GS Music Intros e7 Multitimbral Analog Polyphonic Synthesizer

GS Music has introduced the e7, a new desktop synth that they say is the first analog polyphonic synthesizer ever made in Argentina.

The e7 is a 7-voice, 4-part multitimbral synthesizer that features a completely analog signal path, built-in effects, MPE support and more.


  • Signal path – The signal path is completely analog, featuring two VCO per voice, a white noise source, a mixer, a 4-pole low pass VCF and a VCA. The control voltages are digitally generated, including 3 LFO, 2 ADSR-type envelope generators. Finally, it has a stereo digital effects processor with Delay and Chorus. LFO 1, LFO2 and the delay can be synced with the MIDI clock using a user selectable subdivision.
  • Oscillators – It features two VCO plus sub oscillator per voice. Each oscillator has 3 different waveforms: triangle, sawtooth and saw-tri (triangle+sawtooth). There is a fine-tuning adjustment and a transpose option, allowing tune adjustment up to +/- 2 octaves. Tuning can also be modulated with any of the three LFOs and EG1. Each oscillator has a pulse wave that can be turned on or off, which is mixed with the other waveforms. Its pulse width can be modulated with LFO1 and/or EG1. Oscillators can be hard synced.
    The autotuning algorithm takes about 2 seconds to complete. All the voices are tuned in parallel, making a lot faster than usual.
  • Mixer – The mixer can control the levels and mix the two oscillators, the suboscillators and the white noise or the external input.
  • Filter – The filter is a 4-pole ladder-type low-pass filter with resonance control. It can be modulated with EG1, this modulation an also be affected by velocity. It can also be modulated with any of the 3 LFOs. It features keyboard tracking and it can be controlled by the modulation wheel or aftertouch.
  • Chorus – There are two types of chorus available: basic and ensemble. The Basic algorithm is subtle and allows you to add some spatiality tothe resulting sound, while the Ensemble algorithm adds a different dimension to the sound, simulating a string or vocal ensemble. The Basic algorithm uses two delay lines, while the Ensemble uses 4 delay lines. Each delay line has its own internal LFO. There are controls for rate, depth and mix.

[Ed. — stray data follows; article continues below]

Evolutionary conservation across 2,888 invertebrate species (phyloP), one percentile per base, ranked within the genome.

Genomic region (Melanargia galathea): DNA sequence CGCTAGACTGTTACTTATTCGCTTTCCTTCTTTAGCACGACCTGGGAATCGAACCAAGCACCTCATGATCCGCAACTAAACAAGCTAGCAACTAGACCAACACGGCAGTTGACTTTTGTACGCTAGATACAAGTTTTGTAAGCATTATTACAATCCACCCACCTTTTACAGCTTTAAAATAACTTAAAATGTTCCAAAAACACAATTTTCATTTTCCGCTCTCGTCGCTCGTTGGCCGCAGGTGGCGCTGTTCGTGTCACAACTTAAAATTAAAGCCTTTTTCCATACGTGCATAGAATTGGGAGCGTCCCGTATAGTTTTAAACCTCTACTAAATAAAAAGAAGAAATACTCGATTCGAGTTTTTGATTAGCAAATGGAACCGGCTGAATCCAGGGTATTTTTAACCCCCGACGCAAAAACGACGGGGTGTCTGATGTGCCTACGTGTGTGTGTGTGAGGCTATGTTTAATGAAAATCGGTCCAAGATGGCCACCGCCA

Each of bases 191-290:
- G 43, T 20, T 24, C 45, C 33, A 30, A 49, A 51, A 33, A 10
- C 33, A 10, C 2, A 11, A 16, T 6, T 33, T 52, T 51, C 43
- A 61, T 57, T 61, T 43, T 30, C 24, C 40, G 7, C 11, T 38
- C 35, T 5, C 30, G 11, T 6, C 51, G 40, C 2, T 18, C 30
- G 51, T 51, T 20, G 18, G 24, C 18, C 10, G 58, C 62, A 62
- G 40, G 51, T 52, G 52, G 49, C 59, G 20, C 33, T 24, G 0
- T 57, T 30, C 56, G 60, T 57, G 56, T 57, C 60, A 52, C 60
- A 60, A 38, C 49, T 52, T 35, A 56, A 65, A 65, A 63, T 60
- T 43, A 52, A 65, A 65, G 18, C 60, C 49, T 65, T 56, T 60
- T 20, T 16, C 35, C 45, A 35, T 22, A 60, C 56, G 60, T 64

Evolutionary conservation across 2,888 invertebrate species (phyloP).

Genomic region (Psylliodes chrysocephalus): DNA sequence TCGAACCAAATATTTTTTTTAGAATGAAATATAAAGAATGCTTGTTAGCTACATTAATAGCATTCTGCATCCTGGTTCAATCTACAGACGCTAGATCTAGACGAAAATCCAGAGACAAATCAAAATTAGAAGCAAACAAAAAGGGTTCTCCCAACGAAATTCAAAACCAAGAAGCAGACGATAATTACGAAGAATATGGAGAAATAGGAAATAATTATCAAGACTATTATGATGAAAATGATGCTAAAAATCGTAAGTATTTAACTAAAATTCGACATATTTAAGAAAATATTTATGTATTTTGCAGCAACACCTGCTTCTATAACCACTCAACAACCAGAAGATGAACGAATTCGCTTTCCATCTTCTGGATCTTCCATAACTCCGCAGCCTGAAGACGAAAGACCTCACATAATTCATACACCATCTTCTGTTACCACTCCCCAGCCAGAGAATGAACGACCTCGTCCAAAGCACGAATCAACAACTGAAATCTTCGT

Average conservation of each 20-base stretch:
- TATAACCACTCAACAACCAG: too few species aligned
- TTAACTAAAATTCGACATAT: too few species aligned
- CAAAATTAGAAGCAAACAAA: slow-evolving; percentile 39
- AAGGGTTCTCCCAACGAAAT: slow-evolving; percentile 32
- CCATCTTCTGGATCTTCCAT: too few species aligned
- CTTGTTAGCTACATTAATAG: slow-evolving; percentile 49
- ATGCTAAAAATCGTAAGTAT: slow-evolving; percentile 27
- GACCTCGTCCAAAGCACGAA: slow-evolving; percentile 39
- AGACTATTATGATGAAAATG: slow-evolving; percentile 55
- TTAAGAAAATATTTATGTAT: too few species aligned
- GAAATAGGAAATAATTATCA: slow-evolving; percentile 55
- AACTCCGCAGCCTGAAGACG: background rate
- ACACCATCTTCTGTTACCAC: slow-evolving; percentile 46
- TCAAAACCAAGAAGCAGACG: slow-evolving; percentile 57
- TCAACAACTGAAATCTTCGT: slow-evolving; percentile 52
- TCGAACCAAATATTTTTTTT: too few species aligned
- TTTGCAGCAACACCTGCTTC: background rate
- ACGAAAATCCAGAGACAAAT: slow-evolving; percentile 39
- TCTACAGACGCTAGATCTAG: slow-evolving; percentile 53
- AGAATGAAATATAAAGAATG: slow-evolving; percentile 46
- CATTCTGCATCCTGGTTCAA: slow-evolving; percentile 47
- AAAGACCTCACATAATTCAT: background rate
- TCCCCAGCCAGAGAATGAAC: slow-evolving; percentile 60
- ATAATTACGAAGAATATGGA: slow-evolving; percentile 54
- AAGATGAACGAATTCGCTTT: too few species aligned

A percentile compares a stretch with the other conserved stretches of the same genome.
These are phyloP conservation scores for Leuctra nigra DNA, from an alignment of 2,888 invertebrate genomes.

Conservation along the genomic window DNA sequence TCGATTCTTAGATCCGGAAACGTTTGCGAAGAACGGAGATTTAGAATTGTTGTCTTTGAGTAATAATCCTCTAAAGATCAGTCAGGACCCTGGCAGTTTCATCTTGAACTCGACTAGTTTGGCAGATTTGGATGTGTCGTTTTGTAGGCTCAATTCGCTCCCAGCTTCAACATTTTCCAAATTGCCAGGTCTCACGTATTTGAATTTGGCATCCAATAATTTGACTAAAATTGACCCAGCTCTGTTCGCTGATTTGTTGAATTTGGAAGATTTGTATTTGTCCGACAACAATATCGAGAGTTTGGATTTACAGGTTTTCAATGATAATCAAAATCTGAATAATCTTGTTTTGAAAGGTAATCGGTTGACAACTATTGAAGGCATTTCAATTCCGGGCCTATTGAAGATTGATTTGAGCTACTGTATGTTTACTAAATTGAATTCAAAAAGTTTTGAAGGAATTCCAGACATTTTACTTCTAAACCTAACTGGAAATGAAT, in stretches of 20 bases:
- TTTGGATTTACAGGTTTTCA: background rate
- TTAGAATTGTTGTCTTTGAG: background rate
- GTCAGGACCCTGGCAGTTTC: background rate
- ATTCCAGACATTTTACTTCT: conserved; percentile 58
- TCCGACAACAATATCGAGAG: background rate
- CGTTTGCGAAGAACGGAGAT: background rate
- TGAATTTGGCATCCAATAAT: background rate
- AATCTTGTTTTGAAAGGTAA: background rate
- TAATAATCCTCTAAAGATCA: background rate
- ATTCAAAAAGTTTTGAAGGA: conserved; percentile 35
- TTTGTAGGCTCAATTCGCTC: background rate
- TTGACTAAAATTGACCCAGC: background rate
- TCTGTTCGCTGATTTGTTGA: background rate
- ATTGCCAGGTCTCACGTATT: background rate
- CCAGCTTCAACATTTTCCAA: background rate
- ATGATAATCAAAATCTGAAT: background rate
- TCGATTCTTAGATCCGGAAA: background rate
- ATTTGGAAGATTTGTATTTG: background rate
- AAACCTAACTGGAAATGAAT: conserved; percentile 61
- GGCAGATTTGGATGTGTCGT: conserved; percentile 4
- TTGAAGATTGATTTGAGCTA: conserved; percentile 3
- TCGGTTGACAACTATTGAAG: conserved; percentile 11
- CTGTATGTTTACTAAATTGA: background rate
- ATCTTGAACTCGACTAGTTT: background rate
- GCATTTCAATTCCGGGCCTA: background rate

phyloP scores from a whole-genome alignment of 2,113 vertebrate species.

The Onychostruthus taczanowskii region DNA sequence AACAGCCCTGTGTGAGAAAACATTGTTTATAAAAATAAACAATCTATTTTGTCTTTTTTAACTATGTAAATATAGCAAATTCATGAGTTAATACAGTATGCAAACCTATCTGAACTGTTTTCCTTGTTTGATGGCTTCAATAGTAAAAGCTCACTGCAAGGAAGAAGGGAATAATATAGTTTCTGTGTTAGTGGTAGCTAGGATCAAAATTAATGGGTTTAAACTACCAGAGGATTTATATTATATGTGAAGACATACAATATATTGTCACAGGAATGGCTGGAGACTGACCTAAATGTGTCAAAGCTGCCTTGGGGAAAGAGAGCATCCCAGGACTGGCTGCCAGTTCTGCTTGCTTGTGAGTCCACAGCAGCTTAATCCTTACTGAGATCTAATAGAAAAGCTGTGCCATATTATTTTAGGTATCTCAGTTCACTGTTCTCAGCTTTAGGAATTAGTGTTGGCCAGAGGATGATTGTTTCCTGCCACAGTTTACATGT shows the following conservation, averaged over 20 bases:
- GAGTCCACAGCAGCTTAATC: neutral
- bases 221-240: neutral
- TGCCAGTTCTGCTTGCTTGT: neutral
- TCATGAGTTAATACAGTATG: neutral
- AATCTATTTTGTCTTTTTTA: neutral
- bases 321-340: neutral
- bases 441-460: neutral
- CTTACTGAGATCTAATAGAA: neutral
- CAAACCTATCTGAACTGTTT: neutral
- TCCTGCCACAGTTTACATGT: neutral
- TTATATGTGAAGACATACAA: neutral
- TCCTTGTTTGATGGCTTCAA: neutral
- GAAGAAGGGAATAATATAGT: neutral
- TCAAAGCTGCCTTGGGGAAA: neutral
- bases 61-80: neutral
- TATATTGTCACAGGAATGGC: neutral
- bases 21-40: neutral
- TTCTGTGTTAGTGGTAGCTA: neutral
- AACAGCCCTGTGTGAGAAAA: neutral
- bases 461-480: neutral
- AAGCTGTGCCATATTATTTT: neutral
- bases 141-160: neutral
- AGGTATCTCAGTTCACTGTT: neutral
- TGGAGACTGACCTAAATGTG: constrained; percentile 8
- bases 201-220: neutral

• Delay – The delay can be a stereo delay or a ping pong delay, with its maximum delay time being as long as 1.35s. It is possible to sync the delay to the MIDI clock too. If the delay is synced, the delay time knob controls the time division instead of the delay time. There are controls for the feedback and mix too.
  • LFOs – There are three LFOs available. LFO 1 and 2 have 5 waveshapes: triangle, ramp up, ramp down, square and random with sample and hold. LFO 3 has the first 4 waveforms and is activated with the modulation wheel and/or aftertouch.
    LFO frequencies go from 0.1Hz to 100Hz. Additionally, LFO 1 and 2 have different modes:

    • Monophonic: The LFO is in phase for all of the voices.
    • Polyphonic: The LFO is generated to a slightly different frequency for all of the keys pressed. This allows an interaction of the phases, generating more complex modulations.
    • Keyboard Tracking (KB Tracking): The LFO frequency varies according to the note played following the chromatic scale.
    • Keyboard Sync (KB Sync): The LFO is restarted when a key is pressed. Each voice has its independent LFO.
    • Clock Sync: The frequency of the LFO is synced to the MIDI clock signal. The e7 automatically detects the BPM of the clock signal. It can be configured to generate different rhythmic figures.
    • Keyboard + Clock Sync: The LFO frequency will be a sub-division of the MIDI clock signal. Also, the LFO will be restarted each time a key is pressed.